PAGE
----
Thursday, March 28, 2013

Pilots anticipate danger when air traffic control tower closes

Tim McCarter was in the cockpit of a Korean War-era Hawker Sea Fury, descending toward a runway at Poplar Grove Airport near Belvidere, Ill., when he learned firsthand one of the potential pitfalls of a relatively busy but uncontrolled airfield.

As he made his approach, suddenly, off to his right, McCarter said he spied a small ultralight aircraft flying in his path — about 20 feet from the warbird’s wing.

“You can’t see them,” said McCarter, the manager of Amphib, a Kenosha Regional Airport hangar that supports the Illinois-based owner of a collection of vintage military aircraft. “When you come dead astern, you just can’t see them.”

Such a situation is sure to arise here, McCarter said, should plans move forward to close the air traffic control tower at Kenosha Regional Airport.

In the Poplar Grove example, McCarter said the ultralight was flying perfectly legally, if not irresponsibly. Unlike in a controlled environment, where pilots must establish their position in the pattern, those flying into an uncontrolled airport are urged but not required to announce their presence over a shared radio frequency.

And therein lies a major danger of closing Kenosha’s tower, said Walt Scheunemann, manager of another Kenosha airport hangar, Stick and Rudder.

“It’s a situation where it’s a participatory program, where with the tower that’s a mandatory program, where you have to report entry into the traffic area here,” said Scheunemann, who began using the Kenosha airport as a Gateway Technical College aviation program student in the 1980s, before there was a tower.

Scheunemann said the lack of air traffic control led to a sometimes-chaotic situation that kept him away from Kenosha for several years, until after the tower opened here in December 1994.

With parallel runways and a mixture of take-offs and landings, fly-over traffic and helicopter activity in play all at once, Scheunemann said the tower proved its worth recently, when he was out with a flight student.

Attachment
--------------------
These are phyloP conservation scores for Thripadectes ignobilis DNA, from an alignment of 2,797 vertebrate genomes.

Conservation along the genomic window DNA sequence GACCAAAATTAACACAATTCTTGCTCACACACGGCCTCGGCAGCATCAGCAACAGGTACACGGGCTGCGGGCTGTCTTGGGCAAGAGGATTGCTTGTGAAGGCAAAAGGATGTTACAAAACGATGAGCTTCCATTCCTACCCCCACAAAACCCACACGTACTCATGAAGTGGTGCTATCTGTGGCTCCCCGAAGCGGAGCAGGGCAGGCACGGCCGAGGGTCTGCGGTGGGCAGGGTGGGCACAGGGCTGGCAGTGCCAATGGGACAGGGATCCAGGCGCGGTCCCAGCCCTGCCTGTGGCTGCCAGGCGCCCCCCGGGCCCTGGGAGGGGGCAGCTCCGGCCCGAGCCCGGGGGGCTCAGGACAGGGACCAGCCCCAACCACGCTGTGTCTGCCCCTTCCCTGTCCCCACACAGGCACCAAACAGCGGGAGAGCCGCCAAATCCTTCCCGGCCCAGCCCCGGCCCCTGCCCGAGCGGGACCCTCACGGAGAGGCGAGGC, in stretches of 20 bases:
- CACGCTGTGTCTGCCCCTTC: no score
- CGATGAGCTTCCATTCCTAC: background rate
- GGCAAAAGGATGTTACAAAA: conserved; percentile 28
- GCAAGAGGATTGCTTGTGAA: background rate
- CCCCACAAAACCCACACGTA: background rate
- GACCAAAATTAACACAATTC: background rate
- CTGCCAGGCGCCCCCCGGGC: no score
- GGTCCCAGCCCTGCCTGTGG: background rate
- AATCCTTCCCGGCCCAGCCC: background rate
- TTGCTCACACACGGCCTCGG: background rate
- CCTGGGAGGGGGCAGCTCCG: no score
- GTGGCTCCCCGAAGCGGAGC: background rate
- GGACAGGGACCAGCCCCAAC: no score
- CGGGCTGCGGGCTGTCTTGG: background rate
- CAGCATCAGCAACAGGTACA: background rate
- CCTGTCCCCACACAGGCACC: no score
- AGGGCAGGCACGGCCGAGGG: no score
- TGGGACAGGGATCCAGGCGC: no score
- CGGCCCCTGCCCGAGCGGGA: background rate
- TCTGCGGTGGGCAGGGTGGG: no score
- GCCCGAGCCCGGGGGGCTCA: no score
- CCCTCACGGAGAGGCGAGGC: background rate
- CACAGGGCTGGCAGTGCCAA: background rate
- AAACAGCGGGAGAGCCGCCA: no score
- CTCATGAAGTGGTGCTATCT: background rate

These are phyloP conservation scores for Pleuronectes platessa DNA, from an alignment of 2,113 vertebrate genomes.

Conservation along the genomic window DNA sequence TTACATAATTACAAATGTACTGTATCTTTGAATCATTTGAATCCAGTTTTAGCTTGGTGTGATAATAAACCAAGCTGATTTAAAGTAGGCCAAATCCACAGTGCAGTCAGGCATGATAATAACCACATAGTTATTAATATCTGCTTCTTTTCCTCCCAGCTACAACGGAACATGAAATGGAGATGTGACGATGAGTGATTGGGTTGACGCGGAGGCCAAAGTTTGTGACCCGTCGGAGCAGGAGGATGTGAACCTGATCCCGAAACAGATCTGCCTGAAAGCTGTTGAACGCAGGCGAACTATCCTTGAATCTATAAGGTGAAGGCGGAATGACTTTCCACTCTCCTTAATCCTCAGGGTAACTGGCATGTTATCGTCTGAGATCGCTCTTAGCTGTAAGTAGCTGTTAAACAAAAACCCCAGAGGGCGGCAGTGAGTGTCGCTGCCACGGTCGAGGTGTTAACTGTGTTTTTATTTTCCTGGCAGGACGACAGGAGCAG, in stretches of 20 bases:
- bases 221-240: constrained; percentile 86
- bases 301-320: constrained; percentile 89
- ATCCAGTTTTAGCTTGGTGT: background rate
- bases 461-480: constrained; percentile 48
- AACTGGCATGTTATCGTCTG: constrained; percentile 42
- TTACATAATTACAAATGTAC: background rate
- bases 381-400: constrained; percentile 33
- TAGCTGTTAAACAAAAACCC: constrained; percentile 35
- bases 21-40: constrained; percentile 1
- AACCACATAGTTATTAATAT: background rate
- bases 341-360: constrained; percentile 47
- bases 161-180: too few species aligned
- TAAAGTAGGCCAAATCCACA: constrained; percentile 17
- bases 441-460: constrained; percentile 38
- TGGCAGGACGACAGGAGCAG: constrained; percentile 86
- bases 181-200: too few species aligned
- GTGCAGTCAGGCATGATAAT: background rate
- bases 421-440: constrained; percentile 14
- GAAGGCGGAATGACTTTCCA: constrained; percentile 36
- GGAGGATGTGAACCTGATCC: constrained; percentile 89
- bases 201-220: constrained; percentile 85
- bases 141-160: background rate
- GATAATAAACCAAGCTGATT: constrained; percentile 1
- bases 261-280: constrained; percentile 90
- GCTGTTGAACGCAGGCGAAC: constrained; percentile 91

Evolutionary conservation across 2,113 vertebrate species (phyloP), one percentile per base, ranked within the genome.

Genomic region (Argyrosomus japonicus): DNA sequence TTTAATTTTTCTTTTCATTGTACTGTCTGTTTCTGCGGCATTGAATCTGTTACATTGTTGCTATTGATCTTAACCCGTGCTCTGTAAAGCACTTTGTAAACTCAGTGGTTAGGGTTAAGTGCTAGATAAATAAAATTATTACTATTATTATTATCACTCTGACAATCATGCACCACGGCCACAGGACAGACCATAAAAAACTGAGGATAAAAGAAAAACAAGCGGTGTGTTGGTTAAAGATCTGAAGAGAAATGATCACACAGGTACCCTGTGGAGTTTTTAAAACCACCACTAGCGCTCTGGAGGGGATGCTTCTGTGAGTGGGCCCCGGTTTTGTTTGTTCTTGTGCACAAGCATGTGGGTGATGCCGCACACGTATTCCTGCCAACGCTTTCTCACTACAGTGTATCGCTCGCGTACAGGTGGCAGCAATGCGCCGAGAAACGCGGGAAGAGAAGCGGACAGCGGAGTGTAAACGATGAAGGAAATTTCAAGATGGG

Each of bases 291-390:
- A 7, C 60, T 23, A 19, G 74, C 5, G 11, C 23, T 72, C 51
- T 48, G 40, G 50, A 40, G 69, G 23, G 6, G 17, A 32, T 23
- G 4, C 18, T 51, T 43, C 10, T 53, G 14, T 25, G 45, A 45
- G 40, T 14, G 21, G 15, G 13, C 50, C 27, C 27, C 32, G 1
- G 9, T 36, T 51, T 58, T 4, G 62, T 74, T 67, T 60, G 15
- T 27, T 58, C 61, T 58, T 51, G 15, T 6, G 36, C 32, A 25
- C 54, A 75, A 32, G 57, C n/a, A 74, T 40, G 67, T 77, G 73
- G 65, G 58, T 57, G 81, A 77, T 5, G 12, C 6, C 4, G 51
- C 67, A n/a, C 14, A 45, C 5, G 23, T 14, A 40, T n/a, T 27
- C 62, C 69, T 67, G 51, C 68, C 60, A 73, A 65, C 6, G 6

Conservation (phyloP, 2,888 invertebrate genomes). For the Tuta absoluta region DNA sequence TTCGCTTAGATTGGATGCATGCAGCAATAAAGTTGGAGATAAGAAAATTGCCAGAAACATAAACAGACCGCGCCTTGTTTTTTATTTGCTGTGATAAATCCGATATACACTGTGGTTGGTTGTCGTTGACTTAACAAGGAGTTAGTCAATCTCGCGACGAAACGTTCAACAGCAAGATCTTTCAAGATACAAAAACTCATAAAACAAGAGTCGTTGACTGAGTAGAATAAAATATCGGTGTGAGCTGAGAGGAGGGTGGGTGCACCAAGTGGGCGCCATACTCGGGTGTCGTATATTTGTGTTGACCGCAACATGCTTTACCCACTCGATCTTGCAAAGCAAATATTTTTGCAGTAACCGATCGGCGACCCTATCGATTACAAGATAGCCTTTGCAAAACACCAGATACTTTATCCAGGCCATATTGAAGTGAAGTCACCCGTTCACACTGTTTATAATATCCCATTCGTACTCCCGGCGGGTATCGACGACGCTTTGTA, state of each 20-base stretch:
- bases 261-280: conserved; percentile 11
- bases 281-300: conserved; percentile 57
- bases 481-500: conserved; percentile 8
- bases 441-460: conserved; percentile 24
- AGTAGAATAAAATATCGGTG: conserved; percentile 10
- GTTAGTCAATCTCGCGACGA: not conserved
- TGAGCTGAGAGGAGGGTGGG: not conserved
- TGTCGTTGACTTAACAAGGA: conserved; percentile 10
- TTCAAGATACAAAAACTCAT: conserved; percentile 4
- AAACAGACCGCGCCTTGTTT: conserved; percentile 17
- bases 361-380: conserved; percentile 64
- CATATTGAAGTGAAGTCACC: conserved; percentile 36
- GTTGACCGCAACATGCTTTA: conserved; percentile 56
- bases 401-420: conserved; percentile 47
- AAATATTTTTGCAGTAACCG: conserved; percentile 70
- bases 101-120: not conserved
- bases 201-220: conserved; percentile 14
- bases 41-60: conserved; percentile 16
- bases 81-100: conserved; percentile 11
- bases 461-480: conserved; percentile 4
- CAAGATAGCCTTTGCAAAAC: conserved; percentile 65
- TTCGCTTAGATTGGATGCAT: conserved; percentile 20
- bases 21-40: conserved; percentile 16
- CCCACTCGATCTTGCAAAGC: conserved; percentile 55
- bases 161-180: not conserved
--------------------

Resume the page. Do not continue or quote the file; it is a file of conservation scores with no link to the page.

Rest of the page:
“I just believe it’s a safety issue,” Scheunemann said.

The economics of closing the tower are also of concern to airport users.

McCarter said insurers often will not cover operations based out of uncontrolled airports.

“We’re stuck,” McCarter said. “It will probably come down to a matter of whether we can insure the airplanes we operate here, or not.”

With economics in mind, the city’s Airport Commission on Wednesday directed Airport Director Wayde Buck to study the feasibility of having the city take over the funding of air traffic operations, if the Federal Aviation Administration does not reverse course on its national closure plan.

Pilot Eric Woelbing, who rents two hangar spaces at the airport, is an example of the business Kenosha could lose, or gain, depending on what happens with the towers here and elsewhere in the region.

Woelbing said he lives near the uncontrolled John H. Batten Airport in Racine, but he chose to locate his aircraft in Kenosha because it is a controlled airport.

“Absolutely, it’s going to compromise safety,” Batten said, of closing the tower. “Someone’s going to get killed, period. Yes, there are lots of uncontrolled airports that have been operating for years. We generally don’t land jets in those places.”

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